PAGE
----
Yesterday's article again nails it. Shahat explains that, if before the financial crisis, the banking sector was already very concentrated and protected, now, after the new laws and loads of gratis taxpayer money because they are "too big to fail", it is even more concentrated and also more protected by law. But not better regulated at all.
So we went from having 15 banks to having around six. And these remaining banks have more power as their importance is now set in regulatory stone - and they know it.
The IMF, the guardian of economic neoliberalism, has also been strenghened.
So, all in all, our leaders multilateral solutions to the crisis have been about entrenching the existing world economic order rather than changing it.
But where does this leave us? You know, us in the real economy.
Well, the banks haven't yet started lending. All the money, as you will see from my previous posts, remains constipated within the new banking behemoths.
The level of toxic debt on their balance sheets is still unknown and, because of that, we will never get a recovery.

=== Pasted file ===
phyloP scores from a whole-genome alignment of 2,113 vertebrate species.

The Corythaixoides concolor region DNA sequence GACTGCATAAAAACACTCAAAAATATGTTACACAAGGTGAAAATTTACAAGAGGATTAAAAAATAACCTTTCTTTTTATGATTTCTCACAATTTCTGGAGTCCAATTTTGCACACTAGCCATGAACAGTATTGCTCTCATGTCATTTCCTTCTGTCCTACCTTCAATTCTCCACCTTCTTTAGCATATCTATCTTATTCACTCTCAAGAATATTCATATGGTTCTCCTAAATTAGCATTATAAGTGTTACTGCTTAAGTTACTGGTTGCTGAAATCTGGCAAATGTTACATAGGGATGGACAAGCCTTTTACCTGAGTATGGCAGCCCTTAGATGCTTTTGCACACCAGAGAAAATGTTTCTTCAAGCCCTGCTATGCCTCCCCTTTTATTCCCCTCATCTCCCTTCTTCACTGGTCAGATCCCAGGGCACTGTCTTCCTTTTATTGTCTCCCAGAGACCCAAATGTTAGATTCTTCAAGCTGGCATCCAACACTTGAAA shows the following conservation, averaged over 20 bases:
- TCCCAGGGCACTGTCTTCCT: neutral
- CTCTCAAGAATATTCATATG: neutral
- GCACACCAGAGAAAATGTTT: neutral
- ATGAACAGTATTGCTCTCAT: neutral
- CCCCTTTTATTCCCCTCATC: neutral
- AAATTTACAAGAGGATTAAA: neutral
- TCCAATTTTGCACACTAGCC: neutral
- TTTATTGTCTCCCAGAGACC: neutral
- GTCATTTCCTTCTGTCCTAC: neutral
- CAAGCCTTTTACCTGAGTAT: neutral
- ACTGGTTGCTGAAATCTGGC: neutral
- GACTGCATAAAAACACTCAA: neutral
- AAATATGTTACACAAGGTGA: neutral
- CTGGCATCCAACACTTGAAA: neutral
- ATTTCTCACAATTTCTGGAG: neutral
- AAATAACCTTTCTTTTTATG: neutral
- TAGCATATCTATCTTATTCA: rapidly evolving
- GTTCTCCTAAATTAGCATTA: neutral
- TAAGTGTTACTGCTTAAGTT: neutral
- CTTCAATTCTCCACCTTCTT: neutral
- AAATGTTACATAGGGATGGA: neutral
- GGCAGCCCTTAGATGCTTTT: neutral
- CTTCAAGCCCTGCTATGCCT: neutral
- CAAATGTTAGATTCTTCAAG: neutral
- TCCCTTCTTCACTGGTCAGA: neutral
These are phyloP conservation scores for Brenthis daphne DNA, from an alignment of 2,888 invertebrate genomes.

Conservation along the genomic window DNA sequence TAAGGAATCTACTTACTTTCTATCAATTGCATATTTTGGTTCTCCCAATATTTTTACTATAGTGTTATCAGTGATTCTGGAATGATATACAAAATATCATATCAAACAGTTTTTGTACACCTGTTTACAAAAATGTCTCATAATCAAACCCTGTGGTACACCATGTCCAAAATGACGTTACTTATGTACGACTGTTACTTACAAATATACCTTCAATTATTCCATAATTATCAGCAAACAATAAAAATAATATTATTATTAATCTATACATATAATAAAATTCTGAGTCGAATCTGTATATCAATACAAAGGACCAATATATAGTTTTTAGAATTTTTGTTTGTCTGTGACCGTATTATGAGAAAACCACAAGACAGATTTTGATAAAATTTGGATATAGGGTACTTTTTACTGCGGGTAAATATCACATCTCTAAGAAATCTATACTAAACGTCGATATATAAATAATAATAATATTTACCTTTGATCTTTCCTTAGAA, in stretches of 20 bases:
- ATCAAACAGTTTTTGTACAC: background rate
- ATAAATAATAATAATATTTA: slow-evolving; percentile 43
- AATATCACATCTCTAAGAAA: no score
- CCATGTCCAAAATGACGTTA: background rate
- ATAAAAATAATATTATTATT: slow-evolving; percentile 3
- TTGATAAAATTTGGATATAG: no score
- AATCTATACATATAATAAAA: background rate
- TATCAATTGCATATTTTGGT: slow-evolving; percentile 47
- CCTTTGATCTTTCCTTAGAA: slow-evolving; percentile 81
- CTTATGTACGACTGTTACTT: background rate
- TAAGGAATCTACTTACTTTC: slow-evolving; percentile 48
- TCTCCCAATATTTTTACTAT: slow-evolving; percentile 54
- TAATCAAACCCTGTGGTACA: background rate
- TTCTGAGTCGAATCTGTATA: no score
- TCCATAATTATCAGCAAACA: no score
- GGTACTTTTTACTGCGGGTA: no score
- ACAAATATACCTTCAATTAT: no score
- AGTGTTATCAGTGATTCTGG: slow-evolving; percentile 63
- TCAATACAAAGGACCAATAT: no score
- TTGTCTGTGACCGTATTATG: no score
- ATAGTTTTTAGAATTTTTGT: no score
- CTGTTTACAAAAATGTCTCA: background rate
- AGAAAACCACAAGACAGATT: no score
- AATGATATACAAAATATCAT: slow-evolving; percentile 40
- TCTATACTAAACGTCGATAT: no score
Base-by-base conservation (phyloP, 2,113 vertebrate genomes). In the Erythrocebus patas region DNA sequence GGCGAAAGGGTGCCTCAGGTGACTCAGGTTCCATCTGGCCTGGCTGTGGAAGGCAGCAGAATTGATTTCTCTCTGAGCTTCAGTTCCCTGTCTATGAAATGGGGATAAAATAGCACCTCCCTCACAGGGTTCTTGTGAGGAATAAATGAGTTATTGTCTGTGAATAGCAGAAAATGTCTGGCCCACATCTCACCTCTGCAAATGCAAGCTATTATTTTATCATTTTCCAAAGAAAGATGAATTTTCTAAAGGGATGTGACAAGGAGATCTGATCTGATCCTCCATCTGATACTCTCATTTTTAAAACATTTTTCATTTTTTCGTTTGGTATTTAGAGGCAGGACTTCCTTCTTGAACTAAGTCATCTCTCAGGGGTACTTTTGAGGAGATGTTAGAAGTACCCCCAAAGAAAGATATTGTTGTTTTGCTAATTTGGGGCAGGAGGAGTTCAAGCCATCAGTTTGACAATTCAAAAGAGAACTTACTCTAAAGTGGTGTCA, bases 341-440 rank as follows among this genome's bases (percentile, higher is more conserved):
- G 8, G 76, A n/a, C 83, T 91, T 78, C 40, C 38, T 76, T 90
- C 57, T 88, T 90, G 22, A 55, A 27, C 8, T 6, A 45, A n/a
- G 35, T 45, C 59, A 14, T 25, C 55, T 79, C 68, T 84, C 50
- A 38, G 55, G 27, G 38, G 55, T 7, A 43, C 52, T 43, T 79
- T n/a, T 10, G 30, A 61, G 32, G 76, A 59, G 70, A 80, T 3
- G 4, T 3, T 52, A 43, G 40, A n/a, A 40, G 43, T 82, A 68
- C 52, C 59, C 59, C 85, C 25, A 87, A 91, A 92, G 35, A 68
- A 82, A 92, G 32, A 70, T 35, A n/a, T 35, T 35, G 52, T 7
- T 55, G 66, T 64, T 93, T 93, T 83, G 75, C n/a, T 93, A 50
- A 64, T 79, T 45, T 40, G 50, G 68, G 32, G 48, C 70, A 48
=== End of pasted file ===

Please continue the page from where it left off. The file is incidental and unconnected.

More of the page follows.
So, in brief, we are living in a delusion of recovery: the bad news are set to ome back soon enough because nothing has been done to make the banks less all-powerful, but exactly the opposite.
It's probably a matter of months, a few years in the "best" case, before the bad financial news begin accumulating again, specially as the demand is unable to recover without a people-oriented (and not super-rich-oriented) stimulus package. We're used to think that the workers depend on the capitalists but, in most aspects, it's the other way around: because capitalists need to sell and for that they need demand, which can only be sustained by workers with decent salaries and healthy credit lines.